Crutchlow: No talks yet over replacing Viñales at Yamaha

Cal Crutchlow

Cal Crutchlow says he has not yet spoken to Yamaha MotoGP management about the possibility of replacing the currently suspended Maverick Viñales.

With Viñales already set to leave Yamaha at season’s end after being granted a release from his contract, the latest developments make an even earlier split a distinct possibility.

The Spaniard was claimed by Yamaha to have ridden in last weekend’s Michelin Grand Prix of Styria in such a way which constituted “unexplained irregular operation of the motorcycle” and which had the potential to damage an engine.

MotoGP subsequently released onboard footage which backed up the Iwata marque’s statement, and speculation has now moved on to who will replace Viñales after this weekend’s Austrian Grand Prix.

Crutchlow, being the manufacturer’s test rider and currently filling in for Franco Morbidelli at SRT, is an obvious option.

However, there have been no talks with him about that yet, according to the Briton.

“No, it’s not true,” said Crutchlow about speculation he will take the Monster Energy Yamaha seat.

“That’s simply because you’ve been reading the media too much and the situation is I haven’t discussed it with Lin [Jarvis, Yamaha managing director] or Maio [Meregalli, team manager] at all. So, yeah, that’s your answer and that’s the truthful answer.

“Don’t believe what you read in the news, it’s not always true.

“But yes, of course, I’m a contracted Yamaha rider, I’m sure I’ll discuss some things with Lin and Maio in due course.

“I have a great relationship with both Lin and Maio and [Takahiro] Sumi [project leader, technical] at Yamaha, it’s going very well, I’m pleased with the way we’re working.

“[It’s] been a very difficult two weekends but I’m actually quite confident in the way that I’m riding and maybe if I did have to do some more, then I will be more up to speed.”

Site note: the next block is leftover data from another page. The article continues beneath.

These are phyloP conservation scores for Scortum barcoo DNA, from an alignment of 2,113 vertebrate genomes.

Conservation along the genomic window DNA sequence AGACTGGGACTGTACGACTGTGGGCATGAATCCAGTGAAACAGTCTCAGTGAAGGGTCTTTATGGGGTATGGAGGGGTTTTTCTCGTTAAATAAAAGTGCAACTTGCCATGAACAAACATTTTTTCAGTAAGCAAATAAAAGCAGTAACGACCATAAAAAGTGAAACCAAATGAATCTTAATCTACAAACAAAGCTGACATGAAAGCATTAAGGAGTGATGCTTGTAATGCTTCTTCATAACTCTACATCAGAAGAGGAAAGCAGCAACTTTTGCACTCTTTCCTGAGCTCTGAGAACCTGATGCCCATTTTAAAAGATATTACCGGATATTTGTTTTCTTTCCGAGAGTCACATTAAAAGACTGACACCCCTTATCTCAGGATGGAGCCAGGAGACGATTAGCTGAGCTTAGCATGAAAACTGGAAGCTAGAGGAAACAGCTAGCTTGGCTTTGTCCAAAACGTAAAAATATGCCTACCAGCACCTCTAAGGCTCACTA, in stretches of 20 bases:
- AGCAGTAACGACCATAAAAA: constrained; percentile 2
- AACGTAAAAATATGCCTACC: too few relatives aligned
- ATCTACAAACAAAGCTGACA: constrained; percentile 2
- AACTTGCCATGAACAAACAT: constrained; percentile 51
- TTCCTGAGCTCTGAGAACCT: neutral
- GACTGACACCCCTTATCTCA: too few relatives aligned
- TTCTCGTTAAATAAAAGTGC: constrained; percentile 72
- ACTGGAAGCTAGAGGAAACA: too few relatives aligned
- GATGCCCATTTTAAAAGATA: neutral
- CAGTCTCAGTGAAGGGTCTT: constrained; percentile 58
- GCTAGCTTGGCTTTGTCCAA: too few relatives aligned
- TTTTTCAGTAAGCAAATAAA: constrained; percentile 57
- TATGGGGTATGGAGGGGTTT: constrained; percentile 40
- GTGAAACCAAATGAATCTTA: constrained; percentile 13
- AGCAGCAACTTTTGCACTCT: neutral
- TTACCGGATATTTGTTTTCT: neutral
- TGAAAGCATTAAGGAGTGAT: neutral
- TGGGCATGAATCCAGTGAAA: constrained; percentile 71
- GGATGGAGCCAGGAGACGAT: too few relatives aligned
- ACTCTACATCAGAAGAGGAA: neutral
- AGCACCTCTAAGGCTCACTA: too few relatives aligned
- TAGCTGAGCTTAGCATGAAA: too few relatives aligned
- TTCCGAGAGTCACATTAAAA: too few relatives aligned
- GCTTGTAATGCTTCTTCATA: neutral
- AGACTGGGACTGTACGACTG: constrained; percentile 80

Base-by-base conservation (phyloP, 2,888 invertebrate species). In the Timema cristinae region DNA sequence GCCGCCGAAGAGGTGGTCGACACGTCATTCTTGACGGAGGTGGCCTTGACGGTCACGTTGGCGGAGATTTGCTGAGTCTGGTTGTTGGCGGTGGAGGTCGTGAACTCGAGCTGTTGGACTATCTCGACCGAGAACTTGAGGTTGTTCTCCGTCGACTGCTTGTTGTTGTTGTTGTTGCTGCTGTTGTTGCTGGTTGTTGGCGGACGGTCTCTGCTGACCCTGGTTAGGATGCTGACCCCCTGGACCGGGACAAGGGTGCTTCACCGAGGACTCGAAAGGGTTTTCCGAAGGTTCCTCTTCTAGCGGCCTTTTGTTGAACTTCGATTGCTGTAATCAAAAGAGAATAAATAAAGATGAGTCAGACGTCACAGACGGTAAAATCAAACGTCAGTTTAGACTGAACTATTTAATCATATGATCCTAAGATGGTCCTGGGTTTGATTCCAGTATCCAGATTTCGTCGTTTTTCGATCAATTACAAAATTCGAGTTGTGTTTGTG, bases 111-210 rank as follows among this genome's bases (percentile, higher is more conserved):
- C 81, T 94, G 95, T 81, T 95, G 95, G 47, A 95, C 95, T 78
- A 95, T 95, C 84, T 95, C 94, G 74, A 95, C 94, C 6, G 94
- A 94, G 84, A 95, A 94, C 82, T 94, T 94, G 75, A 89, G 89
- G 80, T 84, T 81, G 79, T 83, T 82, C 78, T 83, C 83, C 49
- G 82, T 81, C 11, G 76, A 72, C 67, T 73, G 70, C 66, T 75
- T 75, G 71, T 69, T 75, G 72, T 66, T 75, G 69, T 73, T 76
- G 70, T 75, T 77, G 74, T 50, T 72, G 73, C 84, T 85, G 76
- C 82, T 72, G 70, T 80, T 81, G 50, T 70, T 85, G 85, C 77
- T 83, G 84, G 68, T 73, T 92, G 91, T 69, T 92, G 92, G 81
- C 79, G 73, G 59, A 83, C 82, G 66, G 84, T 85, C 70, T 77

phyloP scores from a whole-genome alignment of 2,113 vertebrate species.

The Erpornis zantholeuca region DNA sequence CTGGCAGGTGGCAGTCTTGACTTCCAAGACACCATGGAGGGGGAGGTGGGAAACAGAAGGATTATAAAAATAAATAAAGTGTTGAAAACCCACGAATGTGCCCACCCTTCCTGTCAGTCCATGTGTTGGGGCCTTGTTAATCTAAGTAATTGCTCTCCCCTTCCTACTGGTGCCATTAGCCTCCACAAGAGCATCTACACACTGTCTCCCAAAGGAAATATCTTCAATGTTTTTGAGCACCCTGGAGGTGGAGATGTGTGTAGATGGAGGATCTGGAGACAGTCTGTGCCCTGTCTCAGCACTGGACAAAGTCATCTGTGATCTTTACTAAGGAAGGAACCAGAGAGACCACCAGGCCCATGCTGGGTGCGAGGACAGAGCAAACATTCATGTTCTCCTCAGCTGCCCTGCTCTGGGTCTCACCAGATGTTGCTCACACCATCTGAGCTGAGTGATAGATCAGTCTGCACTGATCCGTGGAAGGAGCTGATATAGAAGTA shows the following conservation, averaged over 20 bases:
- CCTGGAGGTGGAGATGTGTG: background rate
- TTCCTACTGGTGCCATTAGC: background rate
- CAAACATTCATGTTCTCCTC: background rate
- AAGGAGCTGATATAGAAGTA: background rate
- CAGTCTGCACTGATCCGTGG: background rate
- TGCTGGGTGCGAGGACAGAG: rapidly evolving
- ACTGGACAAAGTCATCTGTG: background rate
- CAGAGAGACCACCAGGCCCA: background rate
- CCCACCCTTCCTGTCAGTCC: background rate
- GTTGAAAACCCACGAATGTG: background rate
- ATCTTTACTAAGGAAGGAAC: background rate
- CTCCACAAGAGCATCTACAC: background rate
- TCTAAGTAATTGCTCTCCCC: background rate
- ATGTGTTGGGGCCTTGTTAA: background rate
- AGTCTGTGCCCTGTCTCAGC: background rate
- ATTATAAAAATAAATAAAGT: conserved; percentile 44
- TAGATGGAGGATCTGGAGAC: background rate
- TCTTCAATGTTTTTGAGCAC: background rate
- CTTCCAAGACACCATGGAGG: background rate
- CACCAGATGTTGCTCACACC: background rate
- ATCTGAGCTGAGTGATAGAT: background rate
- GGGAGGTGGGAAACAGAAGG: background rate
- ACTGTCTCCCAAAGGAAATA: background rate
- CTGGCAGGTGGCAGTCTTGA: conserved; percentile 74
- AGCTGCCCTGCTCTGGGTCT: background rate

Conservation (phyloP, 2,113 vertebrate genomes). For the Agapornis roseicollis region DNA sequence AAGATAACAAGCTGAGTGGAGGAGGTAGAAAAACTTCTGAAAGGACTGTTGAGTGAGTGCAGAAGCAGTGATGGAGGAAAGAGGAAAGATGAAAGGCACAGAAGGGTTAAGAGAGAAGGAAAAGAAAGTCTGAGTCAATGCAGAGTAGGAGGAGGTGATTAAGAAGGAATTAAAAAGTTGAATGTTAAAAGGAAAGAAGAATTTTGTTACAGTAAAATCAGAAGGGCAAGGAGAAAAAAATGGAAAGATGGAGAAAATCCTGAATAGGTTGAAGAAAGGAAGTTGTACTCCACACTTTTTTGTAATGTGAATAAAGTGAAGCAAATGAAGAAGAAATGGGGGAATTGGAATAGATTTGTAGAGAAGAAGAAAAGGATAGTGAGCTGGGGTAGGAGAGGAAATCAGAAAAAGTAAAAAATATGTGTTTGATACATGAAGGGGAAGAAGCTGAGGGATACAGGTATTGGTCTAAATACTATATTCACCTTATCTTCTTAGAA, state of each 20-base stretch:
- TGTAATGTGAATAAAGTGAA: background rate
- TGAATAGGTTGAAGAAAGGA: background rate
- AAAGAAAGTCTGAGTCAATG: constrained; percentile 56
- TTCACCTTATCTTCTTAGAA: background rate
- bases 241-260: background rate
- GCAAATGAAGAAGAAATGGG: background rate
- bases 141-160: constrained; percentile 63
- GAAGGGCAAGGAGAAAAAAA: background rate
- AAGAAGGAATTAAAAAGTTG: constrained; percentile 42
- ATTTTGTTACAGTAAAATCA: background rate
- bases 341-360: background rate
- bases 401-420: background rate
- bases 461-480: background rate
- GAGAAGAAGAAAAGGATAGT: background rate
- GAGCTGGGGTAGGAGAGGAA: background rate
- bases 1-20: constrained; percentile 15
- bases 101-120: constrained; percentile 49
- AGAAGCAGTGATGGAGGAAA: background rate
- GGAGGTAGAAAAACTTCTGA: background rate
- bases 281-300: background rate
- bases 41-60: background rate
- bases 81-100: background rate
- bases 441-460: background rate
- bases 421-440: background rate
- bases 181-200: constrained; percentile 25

Crutchlow is apparently under no obligation to race as part of his contract with Yamaha.

“I have a replacement thing in my contract but I don’t have to do it,” he explained a week earlier before the Michelin Grand Prix of Styria, his first round since retiring from full-time racing.

The 35-year-old pointed to a number of questions which would need to be addressed before he might commit to seeing out the 2021 campaign as a racer again.

On whether competing would be a better way to go about testing, he replied, “I don’t know. It’s something that’s not been put to me, so there’s no point thinking about it.

“I wanted to be a test rider, so does that mean I’ll be testing racing, or does that mean I’ll be testing because it’s not possible to do both.

“In my eyes it’s not possible to do both, because of the schedule that I have for the rest of the year testing is not hectic or busy, but you can’t do the races and the tests that you want to do in my eyes.

“But like I said, I haven’t spoken to them about it and we don’t know when… I was supposed to test the ’22 bike, so all these things at the moment, everything, even the tests… I know I’m testing, but what am I testing?

“Because, if I ride a ’21 bike at the test, then I could also potentially ride a ’21 bike here.

“But, I wanted to be a test rider; if I wanted to race, I would have raced.

“But I don’t know all the options available; I will discuss it in due course.”

Crutchlow, riding the older, ‘A-Spec’ M1, was slowest of the 20 riders entered this weekend in Friday practice at the Red Bull Ring.

Pramac Racing’s Johann Zarco broke the all time lap record on his Ducati in the only fully dry session while Tech3 KTM’s Iker Lecuona topped Free Practice 2 having bolted on slicks at the end.

Viñales, wearing his Monster Energy Yamaha apparel, was a spectator at Turn 3 during the opening session, and stated on social media that he will “explain the details of what happened as soon as I can”.

He has been linked to a switch to Aprilia and was adamant last weekend that he will be on a bike in 2022.

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